Review: WEEDS ON FIRE 點五步 (2016) | Casey's Movie Mania | Movie Reviews, Features & Others

Thursday, 13 October 2016

Review: WEEDS ON FIRE 點五步 (2016)

Review: WEEDS ON FIRE 點五步 (2016)

Based on the true story of the Hong Kong's first Chinese youth baseball team known as the Shatin Martins, WEEDS ON FIRE revolves mainly around two best friends and public housing neighbours Tse Chi-Lung (Lam Yiu-Sing) and Fan Chun-Wai (Tony Wu Tsz-Tung). They are also part of the Shatin Martins team alongside the rest of the underachievers assembled by their principal cum coach Lo Kwong-Fai (Liu Kai-Chi). At the beginning, the Shatin Martins are treated like a laughing stock after being humiliated by a junior team during their first game. However, Lo constantly reminds them about the value of teamwork and discipline being the key of keeping them together and make them stronger at each participating game.


REVIEW: In the past, Hong Kong cinema has embraced various sports genre ranging from auto racing (1995's THUNDERBOLT) to football (2001's SHAOLIN SOCCER) as well as mixed martial arts (2013's UNBEATABLE) and badminton (2015's FULL STRIKE) with varying degree of successes. Then, there is the baseball. This familiar sport may have been a common theme in Hollywood but it's rare to see one in the Hong Kong cinema, which makes it all the more refreshing for Stevefat's (a.k.a. Chan Chi-Fat) WEEDS ON FIRE.

Funded entirely by the Hong Kong government's First Feature Film Initiative with a tight budget of just HK$2 million, this low-budget indie production already screened at this year's Hong Kong Film Festival (HKIFF) to rousing critical success. Although Hong Kong baseball movie is a rarity, it isn't much difference than the Hollywood counterparts since every sports cliché are all here in the checklist. From the obligatory training montages to inspiring speeches and slow-motion baseball action moments, WEEDS ON FIRE is pretty much a familiar sports movie you have seen countless times before.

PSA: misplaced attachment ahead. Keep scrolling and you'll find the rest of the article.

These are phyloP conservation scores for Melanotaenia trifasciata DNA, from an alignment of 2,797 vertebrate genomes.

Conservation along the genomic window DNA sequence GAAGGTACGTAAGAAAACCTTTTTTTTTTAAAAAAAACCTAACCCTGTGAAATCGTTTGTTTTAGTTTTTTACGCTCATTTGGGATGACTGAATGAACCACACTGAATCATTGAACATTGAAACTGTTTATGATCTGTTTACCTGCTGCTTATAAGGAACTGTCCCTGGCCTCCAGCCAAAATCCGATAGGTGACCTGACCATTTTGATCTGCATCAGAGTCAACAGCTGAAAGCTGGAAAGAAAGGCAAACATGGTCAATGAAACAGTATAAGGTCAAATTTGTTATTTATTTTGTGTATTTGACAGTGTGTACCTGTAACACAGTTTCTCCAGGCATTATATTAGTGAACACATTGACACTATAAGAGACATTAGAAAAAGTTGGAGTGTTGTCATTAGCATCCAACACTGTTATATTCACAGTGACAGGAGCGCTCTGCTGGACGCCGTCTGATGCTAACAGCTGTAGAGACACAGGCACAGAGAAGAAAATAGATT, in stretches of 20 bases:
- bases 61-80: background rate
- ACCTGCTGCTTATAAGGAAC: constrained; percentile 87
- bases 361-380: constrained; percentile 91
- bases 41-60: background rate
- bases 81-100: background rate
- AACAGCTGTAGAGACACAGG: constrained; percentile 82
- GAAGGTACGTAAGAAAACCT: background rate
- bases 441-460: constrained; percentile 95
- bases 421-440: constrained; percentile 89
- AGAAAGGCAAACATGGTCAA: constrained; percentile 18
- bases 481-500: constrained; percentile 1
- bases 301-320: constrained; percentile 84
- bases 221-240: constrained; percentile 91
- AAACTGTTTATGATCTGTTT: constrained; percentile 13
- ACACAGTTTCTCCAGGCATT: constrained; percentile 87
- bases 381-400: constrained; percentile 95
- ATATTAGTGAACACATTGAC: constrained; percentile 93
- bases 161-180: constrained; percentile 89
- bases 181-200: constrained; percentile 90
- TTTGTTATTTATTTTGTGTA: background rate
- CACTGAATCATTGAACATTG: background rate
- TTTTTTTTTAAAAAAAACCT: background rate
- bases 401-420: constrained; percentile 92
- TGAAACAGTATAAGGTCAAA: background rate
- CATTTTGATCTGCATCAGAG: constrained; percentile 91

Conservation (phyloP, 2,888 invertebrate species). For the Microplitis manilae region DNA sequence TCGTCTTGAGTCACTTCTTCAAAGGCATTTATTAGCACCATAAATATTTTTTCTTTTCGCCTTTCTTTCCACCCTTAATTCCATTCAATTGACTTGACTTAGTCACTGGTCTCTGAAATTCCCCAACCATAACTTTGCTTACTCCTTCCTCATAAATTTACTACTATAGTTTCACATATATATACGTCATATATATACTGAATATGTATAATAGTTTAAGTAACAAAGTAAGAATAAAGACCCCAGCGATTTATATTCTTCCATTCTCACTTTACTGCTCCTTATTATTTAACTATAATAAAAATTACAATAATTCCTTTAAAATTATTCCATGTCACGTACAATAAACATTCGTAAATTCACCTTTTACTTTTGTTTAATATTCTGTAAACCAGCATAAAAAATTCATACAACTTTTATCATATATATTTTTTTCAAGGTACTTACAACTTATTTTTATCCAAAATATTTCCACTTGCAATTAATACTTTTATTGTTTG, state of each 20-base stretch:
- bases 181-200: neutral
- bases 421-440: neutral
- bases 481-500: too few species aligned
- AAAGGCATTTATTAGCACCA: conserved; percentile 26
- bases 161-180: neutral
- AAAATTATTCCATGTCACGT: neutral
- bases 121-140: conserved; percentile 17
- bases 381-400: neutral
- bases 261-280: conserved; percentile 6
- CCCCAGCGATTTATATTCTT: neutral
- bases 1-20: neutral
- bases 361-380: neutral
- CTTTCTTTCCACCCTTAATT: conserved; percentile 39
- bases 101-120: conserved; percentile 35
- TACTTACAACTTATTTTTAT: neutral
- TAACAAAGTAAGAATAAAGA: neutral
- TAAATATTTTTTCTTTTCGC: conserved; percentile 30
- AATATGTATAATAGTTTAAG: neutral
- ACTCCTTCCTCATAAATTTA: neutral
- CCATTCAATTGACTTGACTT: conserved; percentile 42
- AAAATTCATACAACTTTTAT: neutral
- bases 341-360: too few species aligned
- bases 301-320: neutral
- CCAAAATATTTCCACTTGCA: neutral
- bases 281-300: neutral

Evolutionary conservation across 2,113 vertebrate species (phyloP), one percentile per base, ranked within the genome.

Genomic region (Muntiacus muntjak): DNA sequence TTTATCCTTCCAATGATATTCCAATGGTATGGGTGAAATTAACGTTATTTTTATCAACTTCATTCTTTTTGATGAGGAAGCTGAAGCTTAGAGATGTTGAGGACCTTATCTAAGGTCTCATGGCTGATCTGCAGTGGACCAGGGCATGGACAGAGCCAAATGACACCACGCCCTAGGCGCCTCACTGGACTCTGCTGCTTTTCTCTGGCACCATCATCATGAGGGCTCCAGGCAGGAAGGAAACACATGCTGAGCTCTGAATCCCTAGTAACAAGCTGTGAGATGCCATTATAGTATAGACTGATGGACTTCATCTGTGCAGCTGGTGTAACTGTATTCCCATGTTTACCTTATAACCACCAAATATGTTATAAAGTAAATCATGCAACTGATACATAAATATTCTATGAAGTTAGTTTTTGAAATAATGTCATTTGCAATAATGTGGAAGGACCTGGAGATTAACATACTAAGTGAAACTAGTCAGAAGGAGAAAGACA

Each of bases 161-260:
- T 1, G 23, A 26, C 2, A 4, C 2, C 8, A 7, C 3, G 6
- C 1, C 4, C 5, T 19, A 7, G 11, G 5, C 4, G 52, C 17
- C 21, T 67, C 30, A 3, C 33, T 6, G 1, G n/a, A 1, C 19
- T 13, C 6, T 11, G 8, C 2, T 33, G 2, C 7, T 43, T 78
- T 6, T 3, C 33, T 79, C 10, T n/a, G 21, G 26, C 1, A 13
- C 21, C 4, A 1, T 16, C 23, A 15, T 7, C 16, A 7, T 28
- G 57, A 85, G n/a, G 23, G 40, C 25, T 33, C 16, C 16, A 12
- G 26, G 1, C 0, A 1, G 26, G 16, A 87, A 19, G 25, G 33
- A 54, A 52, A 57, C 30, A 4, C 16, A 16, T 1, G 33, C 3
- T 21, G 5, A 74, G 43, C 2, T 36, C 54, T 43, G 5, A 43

But what makes this otherwise cliché-ridden sports movie a refreshing piece of work is the added local touch that brings back a nostalgic vibe of the Hong Kong's golden age in the 1980s. Despite this is Stevefat's feature-length directorial debut, he does a great job depicting the right feel and look of the particular era with the help of Day Tai's 80s-inspired score. Best of all, WEEDS ON FIRE is more than just your typical sports movie. As for the genre itself, Stevefat and cinematographer O Sing-Pui successfully capture the intensity of the baseball game with a subtle mix of dramatic and slow-motion camera placements. At one point, Stevefat even manages to show a unique angle shot creatively from a baseball's point-of-view as the camera follows the ball along with the pitcher's arm movement.

Review: WEEDS ON FIRE 點五步 (2016)

The movie also succeeds as a thoughtful coming-of-age story about growing up within the confines of the public housing development in Shatin. Stevefat, who co-wrote the screenplay alongside fellow debutant Wong Chi-Yeung, addressed other relatable thematic elements as well, which include everything from teen angst to family issues and teen pregnancy surrounding the ups-and-downs of Lung and Wai's personal matters. The story even manages to slip in a reflecting view of political and social dilemmas between the simpler time of the 1980s Hong Kong and the mass protest of the Umbrella Movement in 2014, which can be seen during the beginning and the end of the movie.

Lam Yiu-Sing and Tony Wu Tsz-Tung are both excellent as two best friends with contrasting attitudes. The rest of the teenaged cast, ranging mostly from debutants to non-professional actors, are competent enough with their respective roles. Jan Lamb, in the meantime, is spot-on as the movie's narrator. Finally, there is the screen veteran Liu Kai-Chi, who delivers a solid supporting turn as a strict and never-say-die principal cum coach.

Even with all the presence of sports-movie clichés, WEEDS ON FIRE is a better-than-average drama that plays well as a crowd-pleasing genre movie and a subtle coming-of-age drama with political undertones

* This review is written courtesy from GSC press screening *

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